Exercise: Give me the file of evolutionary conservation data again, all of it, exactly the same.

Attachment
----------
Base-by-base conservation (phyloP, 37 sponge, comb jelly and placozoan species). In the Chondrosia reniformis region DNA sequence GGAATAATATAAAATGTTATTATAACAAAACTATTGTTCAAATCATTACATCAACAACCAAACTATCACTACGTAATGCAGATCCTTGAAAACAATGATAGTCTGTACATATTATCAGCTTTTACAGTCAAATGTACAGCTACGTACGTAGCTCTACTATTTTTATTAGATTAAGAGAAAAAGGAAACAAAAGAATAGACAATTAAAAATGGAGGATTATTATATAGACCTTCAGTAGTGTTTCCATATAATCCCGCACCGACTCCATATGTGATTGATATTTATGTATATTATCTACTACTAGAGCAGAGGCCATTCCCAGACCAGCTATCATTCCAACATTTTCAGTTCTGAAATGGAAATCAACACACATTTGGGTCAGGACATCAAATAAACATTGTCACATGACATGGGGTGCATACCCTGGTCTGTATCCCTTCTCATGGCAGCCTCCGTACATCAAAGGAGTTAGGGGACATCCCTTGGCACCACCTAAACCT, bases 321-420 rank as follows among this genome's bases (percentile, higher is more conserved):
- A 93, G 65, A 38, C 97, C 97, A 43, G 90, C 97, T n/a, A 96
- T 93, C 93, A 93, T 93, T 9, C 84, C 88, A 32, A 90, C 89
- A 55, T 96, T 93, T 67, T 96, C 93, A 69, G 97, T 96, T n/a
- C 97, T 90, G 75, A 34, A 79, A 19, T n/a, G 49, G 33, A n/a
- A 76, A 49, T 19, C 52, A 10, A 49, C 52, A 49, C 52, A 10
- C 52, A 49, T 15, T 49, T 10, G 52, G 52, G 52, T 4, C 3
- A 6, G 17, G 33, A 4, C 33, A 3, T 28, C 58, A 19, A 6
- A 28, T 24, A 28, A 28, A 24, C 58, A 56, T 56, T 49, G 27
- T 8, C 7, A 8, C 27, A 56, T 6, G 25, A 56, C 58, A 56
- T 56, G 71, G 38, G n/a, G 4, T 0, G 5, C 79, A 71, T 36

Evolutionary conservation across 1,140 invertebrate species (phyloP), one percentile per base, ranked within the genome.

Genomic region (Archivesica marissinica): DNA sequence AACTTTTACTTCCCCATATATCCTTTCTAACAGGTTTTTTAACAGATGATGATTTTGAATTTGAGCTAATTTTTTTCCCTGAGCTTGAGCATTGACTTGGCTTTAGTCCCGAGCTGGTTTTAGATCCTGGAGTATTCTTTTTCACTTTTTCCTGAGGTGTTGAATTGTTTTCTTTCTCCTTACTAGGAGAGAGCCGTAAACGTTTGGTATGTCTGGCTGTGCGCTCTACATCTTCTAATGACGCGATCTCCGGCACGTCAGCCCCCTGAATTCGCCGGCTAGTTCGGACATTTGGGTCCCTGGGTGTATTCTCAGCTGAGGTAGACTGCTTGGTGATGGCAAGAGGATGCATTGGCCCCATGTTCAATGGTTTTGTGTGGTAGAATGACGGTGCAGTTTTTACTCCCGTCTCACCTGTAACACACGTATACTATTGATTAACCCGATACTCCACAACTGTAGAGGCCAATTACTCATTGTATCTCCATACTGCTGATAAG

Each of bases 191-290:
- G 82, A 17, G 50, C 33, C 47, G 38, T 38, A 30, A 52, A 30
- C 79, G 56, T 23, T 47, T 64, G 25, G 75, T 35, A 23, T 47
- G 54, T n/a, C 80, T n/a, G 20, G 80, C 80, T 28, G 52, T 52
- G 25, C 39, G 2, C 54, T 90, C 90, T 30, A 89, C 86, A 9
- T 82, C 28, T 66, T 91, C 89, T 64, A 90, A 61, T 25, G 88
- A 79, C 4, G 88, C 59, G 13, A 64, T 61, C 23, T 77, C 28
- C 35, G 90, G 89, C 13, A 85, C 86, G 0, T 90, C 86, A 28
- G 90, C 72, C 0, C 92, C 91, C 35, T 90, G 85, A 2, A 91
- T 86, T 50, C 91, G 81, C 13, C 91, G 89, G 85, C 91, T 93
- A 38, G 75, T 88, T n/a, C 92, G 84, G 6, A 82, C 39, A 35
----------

Base-by-base conservation (phyloP, 37 sponge, comb jelly and placozoan species). In the Chondrosia reniformis region DNA sequence GGAATAATATAAAATGTTATTATAACAAAACTATTGTTCAAATCATTACATCAACAACCAAACTATCACTACGTAATGCAGATCCTTGAAAACAATGATAGTCTGTACATATTATCAGCTTTTACAGTCAAATGTACAGCTACGTACGTAGCTCTACTATTTTTATTAGATTAAGAGAAAAAGGAAACAAAAGAATAGACAATTAAAAATGGAGGATTATTATATAGACCTTCAGTAGTGTTTCCATATAATCCCGCACCGACTCCATATGTGATTGATATTTATGTATATTATCTACTACTAGAGCAGAGGCCATTCCCAGACCAGCTATCATTCCAACATTTTCAGTTCTGAAATGGAAATCAACACACATTTGGGTCAGGACATCAAATAAACATTGTCACATGACATGGGGTGCATACCCTGGTCTGTATCCCTTCTCATGGCAGCCTCCGTACATCAAAGGAGTTAGGGGACATCCCTTGGCACCACCTAAACCT, bases 321-420 rank as follows among this genome's bases (percentile, higher is more conserved):
- A 93, G 65, A 38, C 97, C 97, A 43, G 90, C 97, T n/a, A 96
- T 93, C 93, A 93, T 93, T 9, C 84, C 88, A 32, A 90, C 89
- A 55, T 96, T 93, T 67, T 96, C 93, A 69, G 97, T 96, T n/a
- C 97, T 90, G 75, A 34, A 79, A 19, T n/a, G 49, G 33, A n/a
- A 76, A 49, T 19, C 52, A 10, A 49, C 52, A 49, C 52, A 10
- C 52, A 49, T 15, T 49, T 10, G 52, G 52, G 52, T 4, C 3
- A 6, G 17, G 33, A 4, C 33, A 3, T 28, C 58, A 19, A 6
- A 28, T 24, A 28, A 28, A 24, C 58, A 56, T 56, T 49, G 27
- T 8, C 7, A 8, C 27, A 56, T 6, G 25, A 56, C 58, A 56
- T 56, G 71, G 38, G n/a, G 4, T 0, G 5, C 79, A 71, T 36

Evolutionary conservation across 1,140 invertebrate species (phyloP), one percentile per base, ranked within the genome.

Genomic region (Archivesica marissinica): DNA sequence AACTTTTACTTCCCCATATATCCTTTCTAACAGGTTTTTTAACAGATGATGATTTTGAATTTGAGCTAATTTTTTTCCCTGAGCTTGAGCATTGACTTGGCTTTAGTCCCGAGCTGGTTTTAGATCCTGGAGTATTCTTTTTCACTTTTTCCTGAGGTGTTGAATTGTTTTCTTTCTCCTTACTAGGAGAGAGCCGTAAACGTTTGGTATGTCTGGCTGTGCGCTCTACATCTTCTAATGACGCGATCTCCGGCACGTCAGCCCCCTGAATTCGCCGGCTAGTTCGGACATTTGGGTCCCTGGGTGTATTCTCAGCTGAGGTAGACTGCTTGGTGATGGCAAGAGGATGCATTGGCCCCATGTTCAATGGTTTTGTGTGGTAGAATGACGGTGCAGTTTTTACTCCCGTCTCACCTGTAACACACGTATACTATTGATTAACCCGATACTCCACAACTGTAGAGGCCAATTACTCATTGTATCTCCATACTGCTGATAAG

Each of bases 191-290:
- G 82, A 17, G 50, C 33, C 47, G 38, T 38, A 30, A 52, A 30
- C 79, G 56, T 23, T 47, T 64, G 25, G 75, T 35, A 23, T 47
- G 54, T n/a, C 80, T n/a, G 20, G 80, C 80, T 28, G 52, T 52
- G 25, C 39, G 2, C 54, T 90, C 90, T 30, A 89, C 86, A 9
- T 82, C 28, T 66, T 91, C 89, T 64, A 90, A 61, T 25, G 88
- A 79, C 4, G 88, C 59, G 13, A 64, T 61, C 23, T 77, C 28
- C 35, G 90, G 89, C 13, A 85, C 86, G 0, T 90, C 86, A 28
- G 90, C 72, C 0, C 92, C 91, C 35, T 90, G 85, A 2, A 91
- T 86, T 50, C 91, G 81, C 13, C 91, G 89, G 85, C 91, T 93
- A 38, G 75, T 88, T n/a, C 92, G 84, G 6, A 82, C 39, A 35